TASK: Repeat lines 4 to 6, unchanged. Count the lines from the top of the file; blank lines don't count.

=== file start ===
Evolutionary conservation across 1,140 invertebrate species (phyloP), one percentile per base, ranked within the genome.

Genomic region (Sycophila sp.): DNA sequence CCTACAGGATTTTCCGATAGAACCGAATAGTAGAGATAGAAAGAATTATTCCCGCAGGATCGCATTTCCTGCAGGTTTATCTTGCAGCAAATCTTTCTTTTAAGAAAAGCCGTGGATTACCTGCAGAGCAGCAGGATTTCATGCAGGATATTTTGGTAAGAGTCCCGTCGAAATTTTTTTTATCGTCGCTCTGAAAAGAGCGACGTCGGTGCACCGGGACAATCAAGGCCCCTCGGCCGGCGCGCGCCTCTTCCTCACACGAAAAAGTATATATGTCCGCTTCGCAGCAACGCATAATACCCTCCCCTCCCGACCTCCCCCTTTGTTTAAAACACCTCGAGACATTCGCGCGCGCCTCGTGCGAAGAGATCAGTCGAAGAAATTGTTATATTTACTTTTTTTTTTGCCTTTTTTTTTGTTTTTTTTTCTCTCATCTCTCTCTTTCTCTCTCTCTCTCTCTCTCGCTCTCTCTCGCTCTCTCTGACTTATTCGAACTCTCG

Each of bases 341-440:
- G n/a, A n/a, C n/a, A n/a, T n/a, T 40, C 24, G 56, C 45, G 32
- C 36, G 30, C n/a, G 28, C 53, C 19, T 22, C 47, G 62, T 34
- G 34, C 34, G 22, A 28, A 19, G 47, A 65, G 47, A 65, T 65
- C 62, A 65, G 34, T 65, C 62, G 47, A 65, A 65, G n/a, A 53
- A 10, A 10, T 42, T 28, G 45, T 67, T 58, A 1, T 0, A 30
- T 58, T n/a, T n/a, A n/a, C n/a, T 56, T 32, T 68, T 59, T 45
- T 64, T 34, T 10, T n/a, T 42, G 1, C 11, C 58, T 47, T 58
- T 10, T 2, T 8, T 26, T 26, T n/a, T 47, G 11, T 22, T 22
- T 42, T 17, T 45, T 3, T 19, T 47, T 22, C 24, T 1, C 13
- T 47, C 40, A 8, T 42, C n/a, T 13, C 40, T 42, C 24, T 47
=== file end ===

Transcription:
- G n/a, A n/a, C n/a, A n/a, T n/a, T 40, C 24, G 56, C 45, G 32
- C 36, G 30, C n/a, G 28, C 53, C 19, T 22, C 47, G 62, T 34
- G 34, C 34, G 22, A 28, A 19, G 47, A 65, G 47, A 65, T 65